Libertarian folly: Why everybody is a social-issues voter
By Selwyn Duke
There is this notion, one we hear more and more, that the Republican Party has to shed the social issues to seize the future. "Social issues are not the business of government!" says thoroughly modern millennial. It's a seductive cry, one repeated this past Tuesday in an article about how some young libertarians dubbed the "Liberty Kids" are taking over the moribund Los Angeles GOP. Oh, wouldn't the political landscape be simple if we could just boil things down to fiscal responsibility? But life is seldom simple.
If you would claim to be purely fiscal, or assert that "social issues" should never be government's domain, I'd ask a simple question: would you have no problem with a movement to legalize pedophilia?
Some responses here won't go beyond eye-rolling and scoffing. Others will verbalize their incredulity and say that such a movement would never be taken seriously. This is not an answer but a dodge. First, the way to determine if one's principles are sound is by seeing if they can be consistently applied. For instance, if someone claims he never judges others, it's legitimate to ask whether he remains uncritical even of Nazis and KKK members; that puts the lie to his self-image. And any thinking person lives an examined life and tries to hone his principles.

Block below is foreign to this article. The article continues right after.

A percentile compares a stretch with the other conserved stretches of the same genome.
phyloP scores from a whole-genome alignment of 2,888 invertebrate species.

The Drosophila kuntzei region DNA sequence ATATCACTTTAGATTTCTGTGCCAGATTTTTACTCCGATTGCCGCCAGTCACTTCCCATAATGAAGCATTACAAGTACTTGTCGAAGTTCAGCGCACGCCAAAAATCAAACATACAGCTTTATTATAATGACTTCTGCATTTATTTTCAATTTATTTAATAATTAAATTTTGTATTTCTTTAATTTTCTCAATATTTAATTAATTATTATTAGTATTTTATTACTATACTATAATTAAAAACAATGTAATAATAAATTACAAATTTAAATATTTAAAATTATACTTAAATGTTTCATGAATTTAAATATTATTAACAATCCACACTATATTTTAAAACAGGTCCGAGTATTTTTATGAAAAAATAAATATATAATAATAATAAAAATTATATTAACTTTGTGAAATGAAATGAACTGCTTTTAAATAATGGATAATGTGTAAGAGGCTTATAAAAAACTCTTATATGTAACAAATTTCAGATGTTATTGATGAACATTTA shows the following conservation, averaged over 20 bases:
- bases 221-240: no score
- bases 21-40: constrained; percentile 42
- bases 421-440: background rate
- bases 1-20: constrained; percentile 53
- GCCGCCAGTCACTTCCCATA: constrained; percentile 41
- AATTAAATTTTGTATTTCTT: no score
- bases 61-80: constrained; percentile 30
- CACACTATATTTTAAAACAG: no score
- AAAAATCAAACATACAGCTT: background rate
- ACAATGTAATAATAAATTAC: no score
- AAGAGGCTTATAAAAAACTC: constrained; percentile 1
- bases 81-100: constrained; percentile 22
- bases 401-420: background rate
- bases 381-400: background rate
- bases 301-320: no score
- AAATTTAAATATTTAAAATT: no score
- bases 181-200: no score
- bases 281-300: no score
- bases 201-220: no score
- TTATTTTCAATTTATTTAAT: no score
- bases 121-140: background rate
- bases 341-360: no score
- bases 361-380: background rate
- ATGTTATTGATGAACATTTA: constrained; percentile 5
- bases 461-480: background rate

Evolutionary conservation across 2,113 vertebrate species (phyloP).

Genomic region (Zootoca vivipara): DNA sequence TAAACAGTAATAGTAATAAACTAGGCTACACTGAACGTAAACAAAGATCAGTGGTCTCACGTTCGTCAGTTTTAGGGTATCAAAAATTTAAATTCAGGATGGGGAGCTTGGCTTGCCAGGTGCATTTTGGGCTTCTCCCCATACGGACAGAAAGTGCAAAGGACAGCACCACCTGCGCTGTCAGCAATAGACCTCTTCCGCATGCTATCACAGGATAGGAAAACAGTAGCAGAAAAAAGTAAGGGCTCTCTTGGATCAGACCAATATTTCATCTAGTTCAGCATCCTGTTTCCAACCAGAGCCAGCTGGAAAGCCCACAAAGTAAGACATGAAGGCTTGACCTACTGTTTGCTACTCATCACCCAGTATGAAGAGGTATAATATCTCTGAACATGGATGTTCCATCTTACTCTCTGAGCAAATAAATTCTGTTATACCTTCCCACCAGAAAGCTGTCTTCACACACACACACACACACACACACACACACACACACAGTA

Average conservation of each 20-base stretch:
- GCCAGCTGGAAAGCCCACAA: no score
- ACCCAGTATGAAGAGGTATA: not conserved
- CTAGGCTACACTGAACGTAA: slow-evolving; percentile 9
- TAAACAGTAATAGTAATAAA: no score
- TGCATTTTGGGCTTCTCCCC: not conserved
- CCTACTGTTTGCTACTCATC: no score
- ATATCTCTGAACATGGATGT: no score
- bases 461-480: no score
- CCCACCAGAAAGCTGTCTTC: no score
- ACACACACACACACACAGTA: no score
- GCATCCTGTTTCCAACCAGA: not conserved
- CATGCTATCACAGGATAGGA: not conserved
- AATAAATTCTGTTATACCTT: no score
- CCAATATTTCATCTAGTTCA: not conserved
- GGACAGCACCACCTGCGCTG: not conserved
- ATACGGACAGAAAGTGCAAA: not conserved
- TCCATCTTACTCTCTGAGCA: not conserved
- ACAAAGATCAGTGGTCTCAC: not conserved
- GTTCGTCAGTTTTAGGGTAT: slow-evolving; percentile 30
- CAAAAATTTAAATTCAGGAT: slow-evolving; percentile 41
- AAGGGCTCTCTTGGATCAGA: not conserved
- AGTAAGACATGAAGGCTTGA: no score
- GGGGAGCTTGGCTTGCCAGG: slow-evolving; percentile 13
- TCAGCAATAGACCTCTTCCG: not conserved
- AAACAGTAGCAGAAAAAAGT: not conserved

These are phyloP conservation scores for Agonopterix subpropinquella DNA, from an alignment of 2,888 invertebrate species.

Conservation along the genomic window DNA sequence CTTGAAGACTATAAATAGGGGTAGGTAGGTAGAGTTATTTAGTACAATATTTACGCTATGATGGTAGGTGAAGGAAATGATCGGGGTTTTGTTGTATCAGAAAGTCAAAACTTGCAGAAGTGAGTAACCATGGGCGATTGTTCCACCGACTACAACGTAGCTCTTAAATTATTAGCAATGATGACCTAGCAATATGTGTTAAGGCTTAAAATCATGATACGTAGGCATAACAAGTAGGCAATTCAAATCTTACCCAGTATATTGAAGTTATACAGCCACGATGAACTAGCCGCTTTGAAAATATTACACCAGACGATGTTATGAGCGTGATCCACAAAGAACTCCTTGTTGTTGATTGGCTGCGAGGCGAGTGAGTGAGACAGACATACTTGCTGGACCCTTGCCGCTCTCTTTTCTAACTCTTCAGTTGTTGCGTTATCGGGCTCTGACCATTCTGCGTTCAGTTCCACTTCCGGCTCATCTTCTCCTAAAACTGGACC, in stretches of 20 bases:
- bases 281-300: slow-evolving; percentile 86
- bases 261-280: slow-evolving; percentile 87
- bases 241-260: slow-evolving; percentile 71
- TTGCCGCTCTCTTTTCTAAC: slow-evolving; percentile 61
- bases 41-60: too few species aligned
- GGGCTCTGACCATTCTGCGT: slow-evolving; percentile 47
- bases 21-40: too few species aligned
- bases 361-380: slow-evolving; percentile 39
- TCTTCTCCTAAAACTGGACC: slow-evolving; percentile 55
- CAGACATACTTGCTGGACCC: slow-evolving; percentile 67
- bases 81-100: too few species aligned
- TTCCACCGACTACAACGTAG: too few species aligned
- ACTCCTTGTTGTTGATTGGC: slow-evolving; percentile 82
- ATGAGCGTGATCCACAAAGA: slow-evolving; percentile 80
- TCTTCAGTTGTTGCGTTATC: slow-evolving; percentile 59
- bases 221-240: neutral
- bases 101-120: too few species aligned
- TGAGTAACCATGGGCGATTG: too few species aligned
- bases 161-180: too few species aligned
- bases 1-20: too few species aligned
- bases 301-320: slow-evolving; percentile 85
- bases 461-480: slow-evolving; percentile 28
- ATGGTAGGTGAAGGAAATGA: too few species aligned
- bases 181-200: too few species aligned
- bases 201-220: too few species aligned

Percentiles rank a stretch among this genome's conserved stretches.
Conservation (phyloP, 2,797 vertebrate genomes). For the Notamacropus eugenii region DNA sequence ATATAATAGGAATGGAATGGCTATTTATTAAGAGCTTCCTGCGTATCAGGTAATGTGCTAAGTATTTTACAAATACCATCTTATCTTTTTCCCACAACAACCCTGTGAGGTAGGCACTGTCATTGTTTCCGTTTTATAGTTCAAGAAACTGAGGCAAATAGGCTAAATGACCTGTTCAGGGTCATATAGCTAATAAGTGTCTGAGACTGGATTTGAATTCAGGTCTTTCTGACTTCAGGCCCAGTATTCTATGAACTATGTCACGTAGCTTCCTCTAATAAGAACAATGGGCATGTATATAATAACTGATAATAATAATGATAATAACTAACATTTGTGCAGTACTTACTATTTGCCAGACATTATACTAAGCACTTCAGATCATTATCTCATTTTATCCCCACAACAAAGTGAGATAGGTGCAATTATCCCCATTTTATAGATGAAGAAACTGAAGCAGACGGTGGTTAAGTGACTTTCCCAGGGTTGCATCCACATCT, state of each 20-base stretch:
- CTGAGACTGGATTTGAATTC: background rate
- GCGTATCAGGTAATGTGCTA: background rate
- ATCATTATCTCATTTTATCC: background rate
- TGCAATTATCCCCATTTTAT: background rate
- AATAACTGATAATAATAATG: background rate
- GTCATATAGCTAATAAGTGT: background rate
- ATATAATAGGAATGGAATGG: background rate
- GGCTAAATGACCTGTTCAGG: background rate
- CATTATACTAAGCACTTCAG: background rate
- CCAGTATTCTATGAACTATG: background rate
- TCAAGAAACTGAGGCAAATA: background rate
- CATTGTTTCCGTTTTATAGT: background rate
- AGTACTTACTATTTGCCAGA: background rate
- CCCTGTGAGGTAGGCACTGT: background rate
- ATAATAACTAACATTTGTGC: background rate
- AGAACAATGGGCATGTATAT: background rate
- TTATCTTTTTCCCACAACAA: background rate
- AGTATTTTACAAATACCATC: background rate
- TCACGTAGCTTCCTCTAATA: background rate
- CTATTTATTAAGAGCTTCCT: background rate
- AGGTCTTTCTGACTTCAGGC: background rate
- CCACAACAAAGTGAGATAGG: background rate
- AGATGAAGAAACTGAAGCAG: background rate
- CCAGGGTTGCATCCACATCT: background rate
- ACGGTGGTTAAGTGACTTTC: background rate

Second, there is no never-land in reality. People in the '50s would have said that homosexuality will "never" be accepted in the US. And Bill O'Reilly said as recently as 15 or 16 years ago that faux marriage (I don't use the term "gay marriage") would "never" be accepted in America. Sometimes "never" lasts only a decade or two.
Third, my question is no longer just theoretical. As I predicted years ago and wrote about here, there now is a movement afoot — one that has received "unbiased" mainstream-media news coverage — to legitimize pedophilia. Moreover, it has co-opted the language of the homosexual lobby, with doctors suggesting that pedophiles are "born that way" and have a "deep-rooted predisposition that does not change," a film reviewer characterizing pedophilia as "the love that dare not speak its name" and activists saying that lust for children is "normative" and those acting on it are unjustly "demonized." Why, one Los Angeles Times article quoted a featured pedophile as saying, "These people felt they could snuff out the desire, or shame me into denying it existed. But it's as intrinsic as the next person's heterosexuality." My, where have we heard that before?
So, modern millie, as we venture further down the rabbit hole, know that one day you may be among "these people," these intolerant folks who just can't understand why "social issues" should be kept out of politics and government out of the bedroom.
Of course, I'm sure that many libertarians have no problem with legalized bestiality; hey, my goat, my choice, right? And there may even be a rare few who would shrug off pedophilia, saying that, well, if a child agrees, who am I to get in the way of a consensual relationship? But these issues, as revolting and emotionally charged as they are, are just examples. There are a multitude of others, and this becomes clear if we delve a bit more deeply.